But it is to the free only that nature is beautiful. Can the prisoner gaze with pleasure on the brightness of the sky, or listen to the rippling of the waves? they make him feel his fetters the more.
I am here, with my heavy chain!
And I look on a torrent sweeping by.
And an eagle rushing to the sky,
And a host to its battle plain.
Must I pine in my fetters here!
With the wild wave’s foam and the free bird’s flight,
And the tall spears glancing on my sight,
And the trumpet in mine ear?
The summer of 1845 found Sullen Face a prisoner at Fort Snelling. Government having been informed of the murder of Watson by two Dahcotah Indians, orders were received at Fort Snelling that two companies should proceed to the Sisseton country, and take the murderers, that they might be tried by the laws of the United States.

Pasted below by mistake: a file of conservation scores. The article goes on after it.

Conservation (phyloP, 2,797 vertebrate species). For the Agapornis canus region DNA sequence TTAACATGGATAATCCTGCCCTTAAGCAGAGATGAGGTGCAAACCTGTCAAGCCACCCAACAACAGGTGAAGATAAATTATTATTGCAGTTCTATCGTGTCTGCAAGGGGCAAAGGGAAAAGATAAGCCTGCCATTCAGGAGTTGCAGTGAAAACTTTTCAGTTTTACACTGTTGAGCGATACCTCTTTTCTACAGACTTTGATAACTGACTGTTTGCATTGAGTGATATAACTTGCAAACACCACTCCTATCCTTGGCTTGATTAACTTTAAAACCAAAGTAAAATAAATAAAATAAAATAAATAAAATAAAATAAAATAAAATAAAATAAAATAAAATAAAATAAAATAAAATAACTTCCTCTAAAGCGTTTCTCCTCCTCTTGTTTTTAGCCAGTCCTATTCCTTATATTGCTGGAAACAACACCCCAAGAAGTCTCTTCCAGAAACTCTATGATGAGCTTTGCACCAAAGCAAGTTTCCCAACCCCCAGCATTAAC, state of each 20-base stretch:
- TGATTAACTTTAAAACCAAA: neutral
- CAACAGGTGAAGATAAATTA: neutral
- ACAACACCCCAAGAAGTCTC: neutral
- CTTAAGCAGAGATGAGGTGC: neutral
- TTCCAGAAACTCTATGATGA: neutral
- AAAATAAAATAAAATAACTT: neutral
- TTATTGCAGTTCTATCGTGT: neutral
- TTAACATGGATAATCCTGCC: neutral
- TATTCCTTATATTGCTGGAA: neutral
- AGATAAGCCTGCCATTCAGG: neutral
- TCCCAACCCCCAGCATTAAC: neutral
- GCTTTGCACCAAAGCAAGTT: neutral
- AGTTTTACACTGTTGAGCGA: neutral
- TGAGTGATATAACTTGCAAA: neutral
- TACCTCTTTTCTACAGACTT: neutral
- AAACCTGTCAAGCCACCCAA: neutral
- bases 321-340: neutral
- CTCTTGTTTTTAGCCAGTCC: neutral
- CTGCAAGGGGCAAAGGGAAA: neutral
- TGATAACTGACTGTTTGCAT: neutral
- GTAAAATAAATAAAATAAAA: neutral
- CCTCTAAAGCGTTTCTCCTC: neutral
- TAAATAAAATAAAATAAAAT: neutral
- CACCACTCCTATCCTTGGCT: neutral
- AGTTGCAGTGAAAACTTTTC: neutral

Now for excitement, the charm of garrison life. Officers are of course always ready to “go where glory waits” them, but who ever heard of one being ready to go when the order came?
Alas! for the young officer who has a wife to leave; it will be weeks before he meets again her gentle smile!
Still more alas for him who has no wife at all! for he has not a shirt with buttons on it, and most of what he has are in the wash. He will have to borrow of Selden; but here’s the difficulty, Selden is going too, and is worse off than himself. But no matter! what with pins and twine and trusting to chance, they will get along.
Then the married men are inquiring for tin reflectors, for hard bread, though healthy, is never tempting. India rubber cloaks are in requisition too.